The value of esophagectomy is seen when reviewing series of patients with resectable esophageal cancer undergoing chemoradiation alone. When compared with trimodality therapy, the local recurrence rate is increased (33.7% versus 12.8%, respectively) . Because increased survival in phase II induction studies has occurred in patients with complete pathologic response and survival in nonresponders is dismal, it can be asked whether esophagectomy should be added only to clinical responders. When weighing therapy options, issues of quality of life after treatment, types of morbidity, and reintervention needs are important and have not yet been adequately addressed.
In summary: Who should undergo esophagectomy? The answer requires a much broader assessment than age alone. Continued investigation must include randomized trials; selection criteria based on defined comorbidities and optimal T and N staging; standardization of therapeutic protocols, surgical techniques, pathologic examination, and survival curves; better identification of responders to induction therapy; definitions of complications; and attention to quality of life and cost issues. Analysis of these factors will help clarify who should undergo esophagectomy.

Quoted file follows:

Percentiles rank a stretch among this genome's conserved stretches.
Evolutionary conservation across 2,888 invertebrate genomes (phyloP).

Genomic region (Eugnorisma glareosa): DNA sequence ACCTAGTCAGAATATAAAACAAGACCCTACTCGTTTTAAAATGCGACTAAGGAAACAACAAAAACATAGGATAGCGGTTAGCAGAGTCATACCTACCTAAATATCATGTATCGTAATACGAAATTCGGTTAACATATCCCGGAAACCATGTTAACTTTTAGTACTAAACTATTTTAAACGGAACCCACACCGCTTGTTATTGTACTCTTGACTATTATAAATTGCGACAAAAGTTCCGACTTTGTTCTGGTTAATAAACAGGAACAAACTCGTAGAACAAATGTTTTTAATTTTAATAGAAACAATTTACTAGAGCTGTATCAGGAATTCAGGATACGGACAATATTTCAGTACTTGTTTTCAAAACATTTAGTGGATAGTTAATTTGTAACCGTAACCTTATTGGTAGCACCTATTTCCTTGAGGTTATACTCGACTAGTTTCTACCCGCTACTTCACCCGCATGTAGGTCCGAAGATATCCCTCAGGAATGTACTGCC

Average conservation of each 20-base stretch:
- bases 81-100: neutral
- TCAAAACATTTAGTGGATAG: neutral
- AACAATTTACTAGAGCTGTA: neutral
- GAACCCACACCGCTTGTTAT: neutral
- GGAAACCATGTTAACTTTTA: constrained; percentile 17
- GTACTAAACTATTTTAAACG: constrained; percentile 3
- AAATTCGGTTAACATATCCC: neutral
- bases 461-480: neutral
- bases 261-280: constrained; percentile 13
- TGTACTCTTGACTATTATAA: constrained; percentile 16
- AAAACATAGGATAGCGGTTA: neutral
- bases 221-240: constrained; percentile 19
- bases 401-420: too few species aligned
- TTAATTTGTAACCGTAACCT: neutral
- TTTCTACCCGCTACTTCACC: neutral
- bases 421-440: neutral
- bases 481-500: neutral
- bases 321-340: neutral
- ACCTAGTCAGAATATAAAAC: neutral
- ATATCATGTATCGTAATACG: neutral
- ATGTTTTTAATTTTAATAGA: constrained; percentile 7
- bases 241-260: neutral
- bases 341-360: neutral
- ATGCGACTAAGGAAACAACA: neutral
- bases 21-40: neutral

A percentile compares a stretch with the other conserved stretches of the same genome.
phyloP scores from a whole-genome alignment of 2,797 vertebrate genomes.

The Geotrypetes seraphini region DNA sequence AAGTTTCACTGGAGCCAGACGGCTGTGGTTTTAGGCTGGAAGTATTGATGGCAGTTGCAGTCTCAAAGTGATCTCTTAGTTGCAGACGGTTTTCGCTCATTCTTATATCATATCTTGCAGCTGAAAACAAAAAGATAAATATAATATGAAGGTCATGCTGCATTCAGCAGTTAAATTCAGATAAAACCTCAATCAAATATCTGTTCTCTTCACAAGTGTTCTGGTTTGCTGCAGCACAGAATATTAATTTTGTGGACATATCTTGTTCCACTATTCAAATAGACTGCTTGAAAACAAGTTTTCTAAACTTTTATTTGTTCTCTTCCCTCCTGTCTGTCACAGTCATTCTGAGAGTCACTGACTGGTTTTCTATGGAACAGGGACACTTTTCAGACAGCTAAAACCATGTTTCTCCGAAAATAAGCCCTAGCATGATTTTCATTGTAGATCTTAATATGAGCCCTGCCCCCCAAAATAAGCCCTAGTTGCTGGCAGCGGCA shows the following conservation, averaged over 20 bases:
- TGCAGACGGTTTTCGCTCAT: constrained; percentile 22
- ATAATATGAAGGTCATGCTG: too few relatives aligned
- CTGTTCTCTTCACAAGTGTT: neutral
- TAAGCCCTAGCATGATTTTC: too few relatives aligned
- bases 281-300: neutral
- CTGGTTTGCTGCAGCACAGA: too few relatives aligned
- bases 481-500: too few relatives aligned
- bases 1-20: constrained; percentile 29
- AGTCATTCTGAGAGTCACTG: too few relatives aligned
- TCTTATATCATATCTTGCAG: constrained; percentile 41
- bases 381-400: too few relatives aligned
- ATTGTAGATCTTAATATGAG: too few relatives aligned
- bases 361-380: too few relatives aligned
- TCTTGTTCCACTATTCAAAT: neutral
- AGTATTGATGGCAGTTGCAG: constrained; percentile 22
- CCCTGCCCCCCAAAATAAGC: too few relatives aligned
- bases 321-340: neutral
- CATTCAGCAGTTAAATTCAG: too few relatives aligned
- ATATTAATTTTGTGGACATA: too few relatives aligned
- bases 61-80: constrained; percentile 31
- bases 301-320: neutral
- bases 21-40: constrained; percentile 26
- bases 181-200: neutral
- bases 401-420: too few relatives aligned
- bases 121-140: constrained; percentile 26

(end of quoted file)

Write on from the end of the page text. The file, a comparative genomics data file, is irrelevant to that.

Address reprint requests to Dr Reed, Medical University of South Carolina, 171 Ashley Ave, Charleston, SC 29425.
This article has been cited by other articles:
C. Alexiou, D. Beggs, F. D. Salama, E. T. Brackenbury, and W. E. Morgan
Surgery for esophageal cancer in elderly patients: The view from Nottingham
J. Thorac. Cardiovasc. Surg., October 1, 1998; 116(4): 545 - 553.